EXPLAINED: What you are allowed to do outside within rules

Queensland households are being encouraged to exercise outside, run on the beach and go mountain biking - but they must stick to the strict regulations brought in to stop the spread of coronavirus.

Queensland Outdoor Recreation Federation executive officer Dom Courtney has clarified the rules and regulations for families doing the right thing by self isolating during the pandemic.

A man on a paddle board at Currumbin Alley on the Gold Coast. (AAP Image/Dave Hunt)
A man on a paddle board at Currumbin Alley on the Gold Coast. (AAP Image/Dave Hunt)

The peak body for outdoor activities has published a statement on its website, calling on everyone people to follow social distancing directives and good hygiene while exercising outdoors - and report any breaches in public places to the appropriate authorities.

"People are currently allowed to exercise outside in household groups, solo or in a group of two with one person from another household," Mr Courtney said.

"There has been confusion about this because the directives are changing rapidly, and people are struggling to keep up.

"Outdoor activities are a key part of the Gold Coast character. Access to beautiful beaches for a walk or run, walks along coastal pathways, around neighbourhoods and in the hinterland, and cycling and mountain biking are central to life on the Gold Coast.

"If everyone doesn't follow the rules and do these activities in the proper manner, then all outdoor places and spaces could be closed to everyone due to the poor behaviour of some people."

A skateboarder looks on from a skate park as a Virgin commercial aircraft from Sydney lands at the Gold Coast Airport. (AAP Image/Dave Hunt)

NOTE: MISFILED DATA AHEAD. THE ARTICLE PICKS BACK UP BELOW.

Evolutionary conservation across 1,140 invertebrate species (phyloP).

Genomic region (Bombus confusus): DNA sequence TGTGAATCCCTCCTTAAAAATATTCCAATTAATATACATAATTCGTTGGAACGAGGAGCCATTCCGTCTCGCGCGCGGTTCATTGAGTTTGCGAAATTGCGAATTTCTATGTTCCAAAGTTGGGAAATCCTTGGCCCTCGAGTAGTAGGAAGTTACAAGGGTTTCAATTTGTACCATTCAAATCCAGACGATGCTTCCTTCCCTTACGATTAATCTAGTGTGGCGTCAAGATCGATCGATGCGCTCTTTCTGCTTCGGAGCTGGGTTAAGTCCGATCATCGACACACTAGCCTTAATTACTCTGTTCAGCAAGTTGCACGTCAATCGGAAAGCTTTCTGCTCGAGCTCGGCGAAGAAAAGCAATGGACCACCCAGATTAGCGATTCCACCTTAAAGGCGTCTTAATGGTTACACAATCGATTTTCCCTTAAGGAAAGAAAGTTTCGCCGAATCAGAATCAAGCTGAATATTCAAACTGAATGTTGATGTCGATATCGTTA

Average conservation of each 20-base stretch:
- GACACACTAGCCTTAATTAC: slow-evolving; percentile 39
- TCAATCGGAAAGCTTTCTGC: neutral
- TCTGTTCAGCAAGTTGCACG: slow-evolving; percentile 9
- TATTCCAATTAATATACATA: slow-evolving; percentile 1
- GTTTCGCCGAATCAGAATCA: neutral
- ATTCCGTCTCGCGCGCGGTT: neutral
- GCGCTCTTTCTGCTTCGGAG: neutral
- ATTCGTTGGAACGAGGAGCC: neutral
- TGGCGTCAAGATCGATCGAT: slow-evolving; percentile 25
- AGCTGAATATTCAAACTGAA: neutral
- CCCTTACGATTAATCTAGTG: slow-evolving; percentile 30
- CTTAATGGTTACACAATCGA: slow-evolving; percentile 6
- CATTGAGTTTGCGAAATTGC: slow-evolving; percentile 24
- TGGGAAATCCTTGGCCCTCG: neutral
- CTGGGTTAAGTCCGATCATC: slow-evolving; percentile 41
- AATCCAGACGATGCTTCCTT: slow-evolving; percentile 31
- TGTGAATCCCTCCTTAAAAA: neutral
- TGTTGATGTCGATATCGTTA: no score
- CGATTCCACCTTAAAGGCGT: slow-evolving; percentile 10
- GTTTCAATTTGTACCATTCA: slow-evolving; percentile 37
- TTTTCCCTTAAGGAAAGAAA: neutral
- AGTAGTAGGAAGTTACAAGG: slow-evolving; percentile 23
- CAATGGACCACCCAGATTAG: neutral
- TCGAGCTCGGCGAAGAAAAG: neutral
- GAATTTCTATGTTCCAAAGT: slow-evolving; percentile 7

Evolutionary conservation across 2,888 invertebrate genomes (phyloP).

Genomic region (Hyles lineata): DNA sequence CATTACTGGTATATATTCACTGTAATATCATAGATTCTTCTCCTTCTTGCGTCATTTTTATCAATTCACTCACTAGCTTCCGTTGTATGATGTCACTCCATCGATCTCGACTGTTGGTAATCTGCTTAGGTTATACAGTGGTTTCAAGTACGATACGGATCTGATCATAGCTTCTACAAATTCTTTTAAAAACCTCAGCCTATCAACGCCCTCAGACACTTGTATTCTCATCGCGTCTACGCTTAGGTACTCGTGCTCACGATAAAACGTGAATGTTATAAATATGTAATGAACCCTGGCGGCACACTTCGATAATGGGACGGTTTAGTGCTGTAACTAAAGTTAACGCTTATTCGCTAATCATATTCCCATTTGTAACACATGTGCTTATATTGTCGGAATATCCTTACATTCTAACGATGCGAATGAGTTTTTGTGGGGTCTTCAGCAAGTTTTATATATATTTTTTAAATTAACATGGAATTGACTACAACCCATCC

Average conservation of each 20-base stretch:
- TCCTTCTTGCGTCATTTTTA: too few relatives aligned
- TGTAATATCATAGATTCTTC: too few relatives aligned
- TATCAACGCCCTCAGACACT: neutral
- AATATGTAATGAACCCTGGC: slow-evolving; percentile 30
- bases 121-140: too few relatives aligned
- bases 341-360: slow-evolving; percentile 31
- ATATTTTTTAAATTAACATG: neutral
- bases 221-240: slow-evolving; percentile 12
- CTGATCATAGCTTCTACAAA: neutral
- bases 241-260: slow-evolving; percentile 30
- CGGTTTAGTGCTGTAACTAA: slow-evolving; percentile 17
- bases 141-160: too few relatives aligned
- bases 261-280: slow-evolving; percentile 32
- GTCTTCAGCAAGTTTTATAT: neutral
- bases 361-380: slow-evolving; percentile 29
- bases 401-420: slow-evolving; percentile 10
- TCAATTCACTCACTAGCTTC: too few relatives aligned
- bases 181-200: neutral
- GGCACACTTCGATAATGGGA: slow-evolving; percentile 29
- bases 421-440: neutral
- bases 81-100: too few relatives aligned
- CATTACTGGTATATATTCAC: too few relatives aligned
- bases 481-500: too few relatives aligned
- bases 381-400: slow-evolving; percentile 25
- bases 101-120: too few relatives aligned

A skateboarder looks on from a skate park as a Virgin commercial aircraft from Sydney lands at the Gold Coast Airport. (AAP Image/Dave Hunt)

The QORF listed the following current reasons stated by the Federal Government for people to leave their homes:

* Going to work/education (if unable to do so at home)

* Shopping for essential supplies such as groceries - returning home without delay

* Going outside for personal exercise in the neighbourhood, on your own or with one other

* Attending medical appointments or compassionate visits

"The message regarding outdoor activities is clear -people should only be going outside their homes for personal exercise in local neighbourhoods in household groups, on their own or with one other person from another household. Everyone must practice good physical distancing and hygiene," Mr Courtney said.

"We are confident that the majority of people in Queensland who are exercising outdoors are complying with the Public Health Directions.

"However, there is a minority of people who are not complying, whether through ignorance, complacency, wilful rebellion, or perhaps a combination of these factors. That non-compliant behaviour is placing the ability of all of us to exercise outdoors at risk."

Social distancing at Currumbin Creek. (Photo/Steve Holland)
Social distancing at Currumbin Creek. (Photo/Steve Holland)

The Bulletin has published photographs showing youths ignoring bans and attending skateparks, and families gathering too close on Gold Coast beaches.

"If people continue to ignore the directions of authorities regarding this, the exception regarding outdoor activities may be revoked," Mr Courtney said.

"It is no exaggeration to say that all outdoor places and spaces could be closed to everyone due to poor behaviour by some. Public swimming pools, playgrounds and skate bowls are already closed, among other places.

"We are calling on all people in the QORF and Nature Play QLD networks to comply with government directives regarding outdoor activities.

"You are wrong if you think these directives do not apply to you because you have more experience than the general public or you have specific ways to ensure that a group of more than two people is safe in the outdoors.

Currumbin Creek on the Gold Coast. (Photo/Steve Holland)
Currumbin Creek on the Gold Coast. (Photo/Steve Holland)

"If you breach the directives, you put the community at risk, you put outdoor activities at risk, and you are breaking the law.

"We call on each of you to not only comply, but also actively stand up for outdoor activities by reporting breaches. Our communities need up-standers, not by-standers. If we don't stand up, then we may not be able to go outside."

Residents can contact 13HEALTH (13 43 25 84) with the service to take the appropriate action, which may include police response.



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